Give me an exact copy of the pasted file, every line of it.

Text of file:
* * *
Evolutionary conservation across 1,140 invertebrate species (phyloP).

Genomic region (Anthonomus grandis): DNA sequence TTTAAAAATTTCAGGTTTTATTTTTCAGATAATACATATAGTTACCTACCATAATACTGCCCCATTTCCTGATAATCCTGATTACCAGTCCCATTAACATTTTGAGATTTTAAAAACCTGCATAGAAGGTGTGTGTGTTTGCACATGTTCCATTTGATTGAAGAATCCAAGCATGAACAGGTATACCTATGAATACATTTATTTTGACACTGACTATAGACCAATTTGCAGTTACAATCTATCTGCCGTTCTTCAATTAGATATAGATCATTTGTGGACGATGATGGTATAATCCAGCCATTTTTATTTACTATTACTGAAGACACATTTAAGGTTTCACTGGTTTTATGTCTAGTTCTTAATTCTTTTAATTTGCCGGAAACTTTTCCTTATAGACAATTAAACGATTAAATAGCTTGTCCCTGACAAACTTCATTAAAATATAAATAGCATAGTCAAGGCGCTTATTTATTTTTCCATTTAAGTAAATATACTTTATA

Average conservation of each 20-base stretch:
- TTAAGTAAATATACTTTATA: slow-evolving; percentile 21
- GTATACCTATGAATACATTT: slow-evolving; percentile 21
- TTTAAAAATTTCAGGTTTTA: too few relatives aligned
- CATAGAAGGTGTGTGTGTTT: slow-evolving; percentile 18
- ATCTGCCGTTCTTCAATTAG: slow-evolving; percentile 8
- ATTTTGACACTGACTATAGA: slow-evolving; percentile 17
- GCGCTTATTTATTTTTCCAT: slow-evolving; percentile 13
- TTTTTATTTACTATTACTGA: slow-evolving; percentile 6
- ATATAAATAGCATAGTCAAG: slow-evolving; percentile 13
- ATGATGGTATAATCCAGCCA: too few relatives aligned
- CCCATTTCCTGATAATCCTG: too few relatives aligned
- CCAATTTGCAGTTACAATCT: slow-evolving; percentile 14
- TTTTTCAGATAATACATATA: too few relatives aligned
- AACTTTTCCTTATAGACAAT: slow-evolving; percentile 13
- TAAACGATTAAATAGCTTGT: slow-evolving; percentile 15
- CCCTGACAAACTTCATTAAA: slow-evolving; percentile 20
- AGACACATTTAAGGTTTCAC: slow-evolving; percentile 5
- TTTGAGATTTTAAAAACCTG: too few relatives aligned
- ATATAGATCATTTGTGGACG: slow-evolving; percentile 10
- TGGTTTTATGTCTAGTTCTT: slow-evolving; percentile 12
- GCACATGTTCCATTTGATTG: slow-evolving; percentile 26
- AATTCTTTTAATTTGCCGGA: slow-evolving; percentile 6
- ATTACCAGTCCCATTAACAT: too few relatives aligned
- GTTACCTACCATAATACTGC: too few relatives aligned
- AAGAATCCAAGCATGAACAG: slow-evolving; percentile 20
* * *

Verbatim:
Evolutionary conservation across 1,140 invertebrate species (phyloP).

Genomic region (Anthonomus grandis): DNA sequence TTTAAAAATTTCAGGTTTTATTTTTCAGATAATACATATAGTTACCTACCATAATACTGCCCCATTTCCTGATAATCCTGATTACCAGTCCCATTAACATTTTGAGATTTTAAAAACCTGCATAGAAGGTGTGTGTGTTTGCACATGTTCCATTTGATTGAAGAATCCAAGCATGAACAGGTATACCTATGAATACATTTATTTTGACACTGACTATAGACCAATTTGCAGTTACAATCTATCTGCCGTTCTTCAATTAGATATAGATCATTTGTGGACGATGATGGTATAATCCAGCCATTTTTATTTACTATTACTGAAGACACATTTAAGGTTTCACTGGTTTTATGTCTAGTTCTTAATTCTTTTAATTTGCCGGAAACTTTTCCTTATAGACAATTAAACGATTAAATAGCTTGTCCCTGACAAACTTCATTAAAATATAAATAGCATAGTCAAGGCGCTTATTTATTTTTCCATTTAAGTAAATATACTTTATA

Average conservation of each 20-base stretch:
- TTAAGTAAATATACTTTATA: slow-evolving; percentile 21
- GTATACCTATGAATACATTT: slow-evolving; percentile 21
- TTTAAAAATTTCAGGTTTTA: too few relatives aligned
- CATAGAAGGTGTGTGTGTTT: slow-evolving; percentile 18
- ATCTGCCGTTCTTCAATTAG: slow-evolving; percentile 8
- ATTTTGACACTGACTATAGA: slow-evolving; percentile 17
- GCGCTTATTTATTTTTCCAT: slow-evolving; percentile 13
- TTTTTATTTACTATTACTGA: slow-evolving; percentile 6
- ATATAAATAGCATAGTCAAG: slow-evolving; percentile 13
- ATGATGGTATAATCCAGCCA: too few relatives aligned
- CCCATTTCCTGATAATCCTG: too few relatives aligned
- CCAATTTGCAGTTACAATCT: slow-evolving; percentile 14
- TTTTTCAGATAATACATATA: too few relatives aligned
- AACTTTTCCTTATAGACAAT: slow-evolving; percentile 13
- TAAACGATTAAATAGCTTGT: slow-evolving; percentile 15
- CCCTGACAAACTTCATTAAA: slow-evolving; percentile 20
- AGACACATTTAAGGTTTCAC: slow-evolving; percentile 5
- TTTGAGATTTTAAAAACCTG: too few relatives aligned
- ATATAGATCATTTGTGGACG: slow-evolving; percentile 10
- TGGTTTTATGTCTAGTTCTT: slow-evolving; percentile 12
- GCACATGTTCCATTTGATTG: slow-evolving; percentile 26
- AATTCTTTTAATTTGCCGGA: slow-evolving; percentile 6
- ATTACCAGTCCCATTAACAT: too few relatives aligned
- GTTACCTACCATAATACTGC: too few relatives aligned
- AAGAATCCAAGCATGAACAG: slow-evolving; percentile 20